Most adults would agree that a regular pattern of sexual intercourse is one of the most important elements for a stable and satisfying romantic relationship. Research shows that couples who are physically/sexually compatible generally report higher levels of relationship satisfaction, compared to couples who have sexual difficulties.
For men, sexual contact is one of the best methods for creating and maintaining relational closeness. More directly, men will often seek sex as a way of relieving stress, expressing strong feelings, and as a preferred method for connecting. Most men will agree that they are visually stimulated, and able to become aroused quite quickly.
For women, though, sexual contact is more complex. Women experience sexual arousal in a more diffuse way than men, meaning that a woman will become aroused through a combination of thoughts, feelings, sights and sounds. This delicate interplay can mean the difference between “sorry honey, not tonight” and “sorry honey, no way”.
While all women, at some point, will decline sexual advances, the more frequent these denials, the greater the possibility that the woman is experiencing low sexual desire or low libido. Low libido, in women, is generally defined as a decreased interest or decreased desire in sexual contact, as well as difficulties becoming aroused or climaxing during sex.
As a woman’s level of sexual desire can be influenced by thoughts, feelings, sights, and sounds; it may not be surprising to note that there are multiple reasons women may experience low libido.
Some of these reasons include extreme stress, sleep deprivation, poor self image, depression & anxiety. Relationship problems and hormonal difficulties can also lead to low libido. It’s estimated that approximately 30-40 million women suffer from low libido in the United States. And it’s not unreasonable to think that every women will experience it at least once in her life, especially when faced with significant life changes (job loss, financial strain ), physical changes (menopause or weight fluctuations) or sleep deprivation (birth of child, extreme stress).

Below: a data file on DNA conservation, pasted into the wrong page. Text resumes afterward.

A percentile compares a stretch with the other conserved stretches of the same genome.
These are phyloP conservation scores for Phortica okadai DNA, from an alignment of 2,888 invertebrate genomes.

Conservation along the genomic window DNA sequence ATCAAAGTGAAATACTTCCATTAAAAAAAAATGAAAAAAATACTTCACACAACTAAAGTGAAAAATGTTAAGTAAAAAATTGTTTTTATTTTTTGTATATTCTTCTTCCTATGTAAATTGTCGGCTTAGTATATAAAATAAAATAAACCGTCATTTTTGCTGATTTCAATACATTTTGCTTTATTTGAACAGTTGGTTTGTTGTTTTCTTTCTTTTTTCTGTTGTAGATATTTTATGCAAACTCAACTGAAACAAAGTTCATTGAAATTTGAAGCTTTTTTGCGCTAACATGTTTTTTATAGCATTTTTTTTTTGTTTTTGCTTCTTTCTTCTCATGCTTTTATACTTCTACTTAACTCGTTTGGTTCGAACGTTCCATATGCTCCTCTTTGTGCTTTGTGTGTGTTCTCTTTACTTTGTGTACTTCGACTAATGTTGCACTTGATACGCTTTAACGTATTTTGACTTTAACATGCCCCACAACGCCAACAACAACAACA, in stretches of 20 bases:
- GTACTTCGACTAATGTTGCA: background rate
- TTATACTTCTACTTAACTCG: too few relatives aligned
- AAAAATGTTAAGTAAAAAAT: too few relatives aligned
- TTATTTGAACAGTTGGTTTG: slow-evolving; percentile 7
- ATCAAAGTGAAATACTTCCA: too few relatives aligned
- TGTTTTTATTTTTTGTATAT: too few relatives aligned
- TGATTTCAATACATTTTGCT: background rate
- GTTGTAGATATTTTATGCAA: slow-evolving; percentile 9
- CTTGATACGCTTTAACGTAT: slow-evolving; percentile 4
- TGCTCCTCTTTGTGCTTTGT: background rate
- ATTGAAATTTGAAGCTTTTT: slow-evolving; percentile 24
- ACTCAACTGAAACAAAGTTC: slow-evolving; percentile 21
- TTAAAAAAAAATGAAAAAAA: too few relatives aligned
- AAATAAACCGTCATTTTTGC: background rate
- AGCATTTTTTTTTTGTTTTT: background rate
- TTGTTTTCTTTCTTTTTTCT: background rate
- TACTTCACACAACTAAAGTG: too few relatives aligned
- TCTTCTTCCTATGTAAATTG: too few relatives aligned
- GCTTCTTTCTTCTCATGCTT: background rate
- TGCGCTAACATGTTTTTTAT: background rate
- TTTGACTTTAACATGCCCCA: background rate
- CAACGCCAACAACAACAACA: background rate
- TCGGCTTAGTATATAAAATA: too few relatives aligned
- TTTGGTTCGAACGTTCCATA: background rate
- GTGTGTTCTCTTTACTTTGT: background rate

When a women fears she has low libido, she may feel inadequate or inferior. These negative feelings can be exacerbated by the media, who often portray a ready, willing, and active female as the ideal sexual partner. Decreased libido can lead to feelings of inadequacy which can lead to even further decreased sexual interest, leading to more inadequacy- and so on. This can create a vicious cycle.
Women with low libido may feel pressured or coerced into having sex with their partner, which can lead to resentment and even greater sexual avoidance. If women are feeling fat, or unattractive, they may seek to delay or prevent sexual intimacy so they do not have to feel vulnerable or uncomfortable about their looks.
Taken together, low libido can wreak havoc with an otherwise satisfying and committed relationship. So, in this situation, what is a couple to do?
The first step is to communicate about the problems. In a supportive and loving conversation, both partners should be free to express how they feel and what impact the decrease in sexual frequency is having on their relationship. It’s very important to create a climate of mutual concern and respect, and to avoid finger pointing or blaming each other for these sexual problems.
The second step may be to schedule a medical exam to rule out- or find solutions for- any medical issues which might be contributing to low libido, such as hormonal changes, medications, or physical illnesses and ailments.
The third step would be to find a place of common agreement on sexual frequency within the relationship. Each partner should recognize that, sometimes, intimacy is needed for the relationship as a whole, not just for the individual needs of each member of the couple. Think about what is best for the relationship, not just what one member would desire or prefer.
Finally, find ways to strengthen the relationship outside of the bedroom. Talk about dreams, hopes, and desires. Make plans for the future. Show affection freely, even when it may not lead to sexual intercourse. In essence, demonstrate love and caring for each other more of the time.
When both partners feel safe, nurtured, and cared for, medical conditions have been addressed, and there is ongoing conversation and mutual respect, it’s likely that, over time, sexual interest will return, and the relationship will be stronger for having survived this experience.